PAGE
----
So, then the very “serious” business of pushing started. I pushed in the same position that I had labored in and, like with my unmedicated hospital birth, it felt like I truly had to give everything I had to get this baby out. I even verbalized “Out” during my contractions. A big difference though, between this birth and the other, was that with my hospital birth, I feel like I freaked out during the pushing stage. I was panicky and felt extremely vulnerable. With this baby, the calm environment, the two loving and attentive people on either side of me, and the water helped me stay focused and more in control. I said things like, “I can’t do this”, but I knew I was doing it (and Rebecca and my husband kept affirming that) and I could feel the baby’s progress with each push. I was loud, but it was just from the effort of pushing–not because I was scared or afraid of what was happening.
And then, about 4 big pushes later, baby boy was born. In the relief of having gotten him out, I was surprised and amazed to see my sweet little miracle coming to me under the water. “Go get your baby,” Rebecca said, and I scooped him up out of the water and into my arms. Truly the most amazing thing ever. He cried right away and we sat in the tub (with a warmed towel covering him) while we waited for the cord to stop pulsing so we could cut it. All the while, I just couldn’t stop saying, “Isn’t he perfect?” and smiling with pure joy. Then, I passed him off to his adoring daddy, delivered the placenta, and got into the cozy bed waiting for me where I was fed bites of warm cinnamon roll while baby and I got cleaned up. Pure bliss. In fact, just minutes after the birth, I turned to my husband and said, “I could do that again.” The whole atmosphere of this birth, the intimacy of the environment, the complete trust I had in the only other two people in the room, and the love that filled the room–it was simply amazing.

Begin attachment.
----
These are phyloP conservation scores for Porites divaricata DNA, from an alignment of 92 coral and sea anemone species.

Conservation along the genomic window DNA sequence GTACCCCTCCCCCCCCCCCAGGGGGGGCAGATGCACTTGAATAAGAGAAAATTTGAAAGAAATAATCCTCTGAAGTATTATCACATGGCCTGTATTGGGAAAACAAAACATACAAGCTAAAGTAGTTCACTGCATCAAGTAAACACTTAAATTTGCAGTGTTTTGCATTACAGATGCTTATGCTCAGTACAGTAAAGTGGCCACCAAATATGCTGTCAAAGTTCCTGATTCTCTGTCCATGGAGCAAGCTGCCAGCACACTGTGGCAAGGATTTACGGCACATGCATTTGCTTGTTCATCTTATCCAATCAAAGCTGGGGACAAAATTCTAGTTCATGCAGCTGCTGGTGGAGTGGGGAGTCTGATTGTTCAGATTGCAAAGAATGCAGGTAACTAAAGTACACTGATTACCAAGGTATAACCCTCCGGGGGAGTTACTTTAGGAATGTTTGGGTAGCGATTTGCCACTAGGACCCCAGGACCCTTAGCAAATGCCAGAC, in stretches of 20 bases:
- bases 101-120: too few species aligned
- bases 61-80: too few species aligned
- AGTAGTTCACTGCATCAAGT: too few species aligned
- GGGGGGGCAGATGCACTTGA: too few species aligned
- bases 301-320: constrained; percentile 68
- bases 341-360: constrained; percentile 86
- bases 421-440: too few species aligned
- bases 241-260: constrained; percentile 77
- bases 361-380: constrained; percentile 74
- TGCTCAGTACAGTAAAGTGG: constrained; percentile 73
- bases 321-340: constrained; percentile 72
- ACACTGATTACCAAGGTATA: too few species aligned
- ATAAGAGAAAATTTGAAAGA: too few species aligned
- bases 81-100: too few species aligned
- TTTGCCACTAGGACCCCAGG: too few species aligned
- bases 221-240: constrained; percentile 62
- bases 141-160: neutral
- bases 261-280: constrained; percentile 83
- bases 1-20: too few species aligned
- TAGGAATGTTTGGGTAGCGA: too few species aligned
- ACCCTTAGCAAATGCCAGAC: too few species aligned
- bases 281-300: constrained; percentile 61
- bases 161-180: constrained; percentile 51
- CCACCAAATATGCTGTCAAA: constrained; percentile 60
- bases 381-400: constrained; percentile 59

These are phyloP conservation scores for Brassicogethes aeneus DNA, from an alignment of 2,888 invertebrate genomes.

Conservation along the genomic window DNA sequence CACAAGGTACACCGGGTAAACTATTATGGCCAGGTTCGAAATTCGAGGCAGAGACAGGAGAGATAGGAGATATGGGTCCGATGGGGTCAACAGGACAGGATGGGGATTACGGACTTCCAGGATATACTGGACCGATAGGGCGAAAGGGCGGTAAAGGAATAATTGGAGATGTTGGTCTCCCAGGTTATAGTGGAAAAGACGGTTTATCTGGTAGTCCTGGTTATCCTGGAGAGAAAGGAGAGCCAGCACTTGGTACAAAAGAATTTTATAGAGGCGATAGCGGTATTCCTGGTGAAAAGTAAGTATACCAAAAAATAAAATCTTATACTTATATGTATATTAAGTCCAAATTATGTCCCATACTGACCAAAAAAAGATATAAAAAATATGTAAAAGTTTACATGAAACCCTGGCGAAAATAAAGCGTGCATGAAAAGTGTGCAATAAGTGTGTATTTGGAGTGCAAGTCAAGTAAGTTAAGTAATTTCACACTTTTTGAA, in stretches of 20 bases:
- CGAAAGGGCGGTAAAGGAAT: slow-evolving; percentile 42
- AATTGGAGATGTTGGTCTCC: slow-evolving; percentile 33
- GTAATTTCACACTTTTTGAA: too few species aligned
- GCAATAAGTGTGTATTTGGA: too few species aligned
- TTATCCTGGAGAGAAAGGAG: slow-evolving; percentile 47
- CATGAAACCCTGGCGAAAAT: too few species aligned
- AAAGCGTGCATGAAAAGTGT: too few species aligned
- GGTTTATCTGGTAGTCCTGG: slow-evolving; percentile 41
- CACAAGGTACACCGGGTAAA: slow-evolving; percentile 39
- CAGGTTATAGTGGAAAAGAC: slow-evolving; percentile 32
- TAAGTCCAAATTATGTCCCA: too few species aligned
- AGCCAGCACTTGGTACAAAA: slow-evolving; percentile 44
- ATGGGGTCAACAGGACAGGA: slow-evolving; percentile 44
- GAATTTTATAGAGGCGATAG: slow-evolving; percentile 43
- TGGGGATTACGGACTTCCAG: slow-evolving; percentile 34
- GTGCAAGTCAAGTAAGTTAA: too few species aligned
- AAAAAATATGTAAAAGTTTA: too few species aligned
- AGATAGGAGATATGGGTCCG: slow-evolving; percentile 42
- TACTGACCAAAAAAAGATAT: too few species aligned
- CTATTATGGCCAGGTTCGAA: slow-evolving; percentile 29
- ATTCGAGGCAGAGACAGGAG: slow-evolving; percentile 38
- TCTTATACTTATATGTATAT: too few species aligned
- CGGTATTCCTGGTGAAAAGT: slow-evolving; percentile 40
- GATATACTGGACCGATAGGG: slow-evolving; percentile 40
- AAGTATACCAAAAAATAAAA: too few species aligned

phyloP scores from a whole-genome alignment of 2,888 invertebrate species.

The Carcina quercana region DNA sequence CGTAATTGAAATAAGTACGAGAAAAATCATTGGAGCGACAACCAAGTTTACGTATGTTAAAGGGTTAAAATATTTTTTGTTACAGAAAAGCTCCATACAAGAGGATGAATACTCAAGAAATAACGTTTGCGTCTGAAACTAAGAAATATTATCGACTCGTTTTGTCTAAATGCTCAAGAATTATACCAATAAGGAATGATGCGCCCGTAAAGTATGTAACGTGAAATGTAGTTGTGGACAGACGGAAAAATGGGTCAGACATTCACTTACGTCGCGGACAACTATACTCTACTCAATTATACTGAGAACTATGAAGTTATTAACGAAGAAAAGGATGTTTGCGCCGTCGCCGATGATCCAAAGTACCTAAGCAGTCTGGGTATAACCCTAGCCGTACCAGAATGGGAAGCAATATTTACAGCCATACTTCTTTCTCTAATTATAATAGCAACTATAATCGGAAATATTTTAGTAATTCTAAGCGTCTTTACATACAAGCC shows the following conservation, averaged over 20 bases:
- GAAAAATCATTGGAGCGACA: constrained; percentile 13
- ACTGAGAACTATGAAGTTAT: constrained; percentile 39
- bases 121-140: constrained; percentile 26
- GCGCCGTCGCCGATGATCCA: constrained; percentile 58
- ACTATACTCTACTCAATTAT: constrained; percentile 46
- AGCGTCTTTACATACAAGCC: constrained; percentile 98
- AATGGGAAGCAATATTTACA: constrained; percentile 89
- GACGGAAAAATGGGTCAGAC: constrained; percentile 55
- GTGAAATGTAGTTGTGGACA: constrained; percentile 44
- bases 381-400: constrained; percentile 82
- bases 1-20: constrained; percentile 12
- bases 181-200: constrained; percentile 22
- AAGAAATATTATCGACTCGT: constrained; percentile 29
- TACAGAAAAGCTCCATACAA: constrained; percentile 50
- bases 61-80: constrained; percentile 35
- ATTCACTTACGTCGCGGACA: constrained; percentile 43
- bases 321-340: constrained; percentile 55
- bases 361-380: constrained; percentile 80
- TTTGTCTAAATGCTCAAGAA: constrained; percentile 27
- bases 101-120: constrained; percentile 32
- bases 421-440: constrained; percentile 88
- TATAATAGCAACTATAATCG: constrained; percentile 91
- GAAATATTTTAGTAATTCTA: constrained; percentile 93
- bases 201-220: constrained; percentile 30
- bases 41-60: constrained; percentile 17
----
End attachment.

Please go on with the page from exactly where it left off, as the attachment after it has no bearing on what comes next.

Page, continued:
An interesting side note–with everything that she checked during his first exam, Rebecca didn’t think Easton was “overbaked.” She said he seemed to be a 40 week baby, just full term. We think my dates must have gotten mixed up a bit somehow. I’m so glad we let him come when he was ready instead of when we thought he should be ready.
After a while, Rebecca left us to go spend the night in the room next to the birth suite and we got to spend our first night together as a family in the comfort of the large bed. No uncomfortable hospital room couch for my husband, and no uncomfortable hospital bed for me. In the morning, Rebecca made us a yummy breakfast of huckleberry pancakes, hash browns, eggs, bacon, and juice (served to us while we lounged in bed, no less!) and I took a nice long shower. Then we headed home. It probably sounds soon to be going home to most people, but it was perfect. We got home and spent a couple days just enjoying our newborn in the comfort of our home before big brother and big sister came home.
I am again amazed by just how wonderful it all was. I only wish more women could have that kind of birthing experience. I am overwhelmed with love for my new baby (and that’s something that has been constant with each birth–that tremendous love for baby).
I think it was having this kind of birth story to share that started me on my path to becoming a doula. Not necessarily the fact that it was unmedicated or in the water or out of hospital, but the fact that I felt supported and that the birth process was honored and respected. That made such a difference for me and it’s that support that I work to give women, no matter where or how they birth.